Embraced by the light

Daylighting gives sustainable life to classrooms in two North Carolina schools, saving energy while creating a more conducive study atmosphere for students.
August 11, 2010

Like many other school districts, the Iredell-Statesville Schools in Statesville, N.C., were searching for a way to create a better learning environment for their students and save on energy at the same time.

The result was the demolition of two buildings and the creation of the Third Creek Elementary School, the first elementary school in the nation to achieve a LEED Gold rating under the U.S. Green Building Council's green building rating program.

The school's daylighting scheme began with the building's south-facing orientation, optimal for capturing the sun's rays throughout the seasons. Classroom windows were placed high so that light shelves and high-reflective ceiling tiles could bring sunlight farther into the rooms, while two lighting zones were set up in each classroom to accommodate the different artificial lighting requirements on the interior wall versus the exterior or daylighting wall.

According to project architect Chris Venable, VP of Moseley Architects, Richmond, Va., this arrangement allows teachers to control the lighting and help achieve visual comfort for the students and energy savings for the school district.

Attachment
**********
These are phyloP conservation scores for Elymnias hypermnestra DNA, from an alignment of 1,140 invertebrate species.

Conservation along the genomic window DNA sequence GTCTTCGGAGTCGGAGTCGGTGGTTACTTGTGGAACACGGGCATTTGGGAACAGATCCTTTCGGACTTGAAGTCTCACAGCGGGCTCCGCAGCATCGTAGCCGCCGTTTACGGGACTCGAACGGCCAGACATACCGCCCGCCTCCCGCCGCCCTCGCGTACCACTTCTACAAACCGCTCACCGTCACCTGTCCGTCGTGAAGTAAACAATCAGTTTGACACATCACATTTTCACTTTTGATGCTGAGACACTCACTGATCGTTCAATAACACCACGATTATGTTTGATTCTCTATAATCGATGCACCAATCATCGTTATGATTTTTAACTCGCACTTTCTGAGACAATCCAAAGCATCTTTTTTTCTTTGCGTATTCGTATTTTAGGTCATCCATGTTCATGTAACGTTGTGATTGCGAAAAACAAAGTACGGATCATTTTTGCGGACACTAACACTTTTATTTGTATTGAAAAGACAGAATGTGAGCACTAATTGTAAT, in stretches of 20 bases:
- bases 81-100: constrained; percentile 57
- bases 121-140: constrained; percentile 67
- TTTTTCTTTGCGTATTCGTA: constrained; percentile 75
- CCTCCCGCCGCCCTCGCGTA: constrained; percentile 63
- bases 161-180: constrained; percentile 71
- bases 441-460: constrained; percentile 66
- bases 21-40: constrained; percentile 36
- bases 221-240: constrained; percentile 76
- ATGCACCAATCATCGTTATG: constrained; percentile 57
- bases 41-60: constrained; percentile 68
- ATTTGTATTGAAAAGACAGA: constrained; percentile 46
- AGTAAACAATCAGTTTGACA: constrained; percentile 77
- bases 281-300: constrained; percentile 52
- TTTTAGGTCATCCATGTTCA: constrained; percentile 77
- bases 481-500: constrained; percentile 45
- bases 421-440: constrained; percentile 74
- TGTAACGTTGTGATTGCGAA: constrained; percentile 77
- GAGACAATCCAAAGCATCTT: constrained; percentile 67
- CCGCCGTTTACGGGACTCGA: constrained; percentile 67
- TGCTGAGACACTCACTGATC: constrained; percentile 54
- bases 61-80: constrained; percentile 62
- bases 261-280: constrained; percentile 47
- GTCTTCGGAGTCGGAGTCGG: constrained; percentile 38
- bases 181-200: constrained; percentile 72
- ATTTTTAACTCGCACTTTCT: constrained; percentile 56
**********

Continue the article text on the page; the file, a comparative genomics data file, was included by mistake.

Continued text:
"In each of the two zones, three different artificial lighting levels are present," says Venable. "They have six lamps in each and several controls to choose from." Each classroom has a total of 12 lighting fixtures.

"Teachers will use electrical light, but they will not need as much as in a typical classroom," he says. "The daylighting will supplement and reduce the need for artificial lighting. Of course, different days will provide different amounts of daylighting."

According to the project's construction manager, Iredell-Statesville Schools' Rob Jackson, the initial cost of the project's LEED elements was estimated to add $125,000 to the project, with a payback of less than three years. Today, Jackson says, the school's energy consumption is running two-thirds that of the cost/sf of the buildings it replaced.

Another sustainable design success is Mill Hill Middle School in Charlotte, N.C. This building's bilateral daylighting scheme was developed at the College of Architectural Lighting and Energy Technology Lab at the University of North Carolina, Charlotte, based on a physical model of the school's classrooms on a typical overcast day.

The bilateral scheme includes high, clerestory windows that send ambient light into the classroom's back walls, while tinted glass below reflects the sun's glare. Perforated aluminum panel lightshelves on the building's north side separate these two types of windows; on the south side, the shelves are horizontal on the interior, with an angled sun screen on the exterior to relieve the sun's glare. The integrated electrical lighting, both direct and indirect, also allows for three different lighting levels, with a total of three rows of six fixtures, each four feet long. The ceilings' reflective lay-in tiles, which help maximize the light in each classroom, were made by Armstrong.

Mill Hill Middle School, designed by the Charlotte office of Perkins & Will, was completed in July 2003.

Energy codes in California, Washington, Texas, and Oregon now limit the amount of watts/sf for lighting nonresidential buildings. ASHRAE and the International Energy Conservation Code will adopt new standards in the next year requiring a 25% reduction in electricity used for lighting. For more, visit www.ncgreenbuilding.org.

         
 

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